Sunday, March 7, 2010

Nunc Dimittis

We at Pilgrim Lutheran, in the long-standing tradition of the church, as a matter of common practice, sang the Nunc Dimittis this morning after Communion. I have been puzzled over why we sing Simeon's Canticle at this particular point in the service, but today the theology became clear to my view! Here are the words, translated into elegant Elizabethan English:

LORD, now lettest thou thy servant depart in peace: according to thy word.
For mine eyes have seen: thy salvation,
Which thou hast prepared: before the face of all people;
To be a light to lighten the Gentiles: and to be the glory of thy people Israel.

Glory be to the Father, and to the Son: and to the Holy Ghost;
As it was in the beginning, is now, and ever shall be: world without end. Amen.

The Book of Common Prayer, 1662

Simeon was a servant of God who had been promised by God that he would not die without "seeing the salvation" that God would bring about physically through the person of Jesus Christ. This canticle is the record of Simeon's praise following the encounter with the infant Jesus. So why do we sing it now? Because in Biblical theology, ["This IS my body . . . this IS my blood] we in the bread and wine have also made an encounter with the physical Christ; we have "seen the salvation" of God--we have tasted, touched and handled it. We, too, must praise God!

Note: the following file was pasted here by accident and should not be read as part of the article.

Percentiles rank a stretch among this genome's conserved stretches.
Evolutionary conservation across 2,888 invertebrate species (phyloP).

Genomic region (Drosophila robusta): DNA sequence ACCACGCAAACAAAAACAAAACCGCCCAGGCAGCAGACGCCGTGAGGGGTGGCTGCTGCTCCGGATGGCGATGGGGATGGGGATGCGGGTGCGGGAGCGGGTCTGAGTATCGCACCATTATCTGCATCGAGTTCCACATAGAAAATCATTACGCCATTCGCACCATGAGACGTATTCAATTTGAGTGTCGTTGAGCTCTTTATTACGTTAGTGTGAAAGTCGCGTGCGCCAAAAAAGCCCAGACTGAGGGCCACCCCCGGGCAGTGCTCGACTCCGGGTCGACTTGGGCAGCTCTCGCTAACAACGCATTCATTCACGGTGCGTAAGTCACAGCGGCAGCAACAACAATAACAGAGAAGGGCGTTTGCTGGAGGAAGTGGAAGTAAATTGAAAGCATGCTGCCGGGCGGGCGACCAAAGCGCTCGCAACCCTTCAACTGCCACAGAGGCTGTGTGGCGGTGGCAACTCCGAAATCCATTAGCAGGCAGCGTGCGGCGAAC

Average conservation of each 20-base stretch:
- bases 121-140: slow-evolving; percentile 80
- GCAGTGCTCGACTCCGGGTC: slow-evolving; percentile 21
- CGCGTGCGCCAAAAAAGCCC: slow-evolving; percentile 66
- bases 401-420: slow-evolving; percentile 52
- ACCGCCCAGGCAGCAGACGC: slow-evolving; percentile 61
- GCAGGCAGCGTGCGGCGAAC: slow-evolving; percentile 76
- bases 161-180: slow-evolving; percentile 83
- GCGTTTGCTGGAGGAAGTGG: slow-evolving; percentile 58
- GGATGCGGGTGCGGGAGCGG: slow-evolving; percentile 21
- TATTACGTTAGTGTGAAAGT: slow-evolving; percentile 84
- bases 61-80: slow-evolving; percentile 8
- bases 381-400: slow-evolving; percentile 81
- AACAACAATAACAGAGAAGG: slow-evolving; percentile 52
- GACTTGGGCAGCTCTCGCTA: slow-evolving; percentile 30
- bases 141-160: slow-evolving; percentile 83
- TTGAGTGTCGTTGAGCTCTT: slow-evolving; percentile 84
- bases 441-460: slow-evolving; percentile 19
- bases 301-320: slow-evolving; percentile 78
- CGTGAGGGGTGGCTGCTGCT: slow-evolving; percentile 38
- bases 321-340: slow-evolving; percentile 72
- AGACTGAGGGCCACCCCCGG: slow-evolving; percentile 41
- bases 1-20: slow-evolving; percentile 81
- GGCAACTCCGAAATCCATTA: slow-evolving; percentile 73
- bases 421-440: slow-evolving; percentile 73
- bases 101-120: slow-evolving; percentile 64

It always amazes me how these truths are "hidden" in the liturgy for us to dig out.

"A light to lighten the Gentiles . . . the glory of thy people, Israel." How wide, how inclusive, God's grace.

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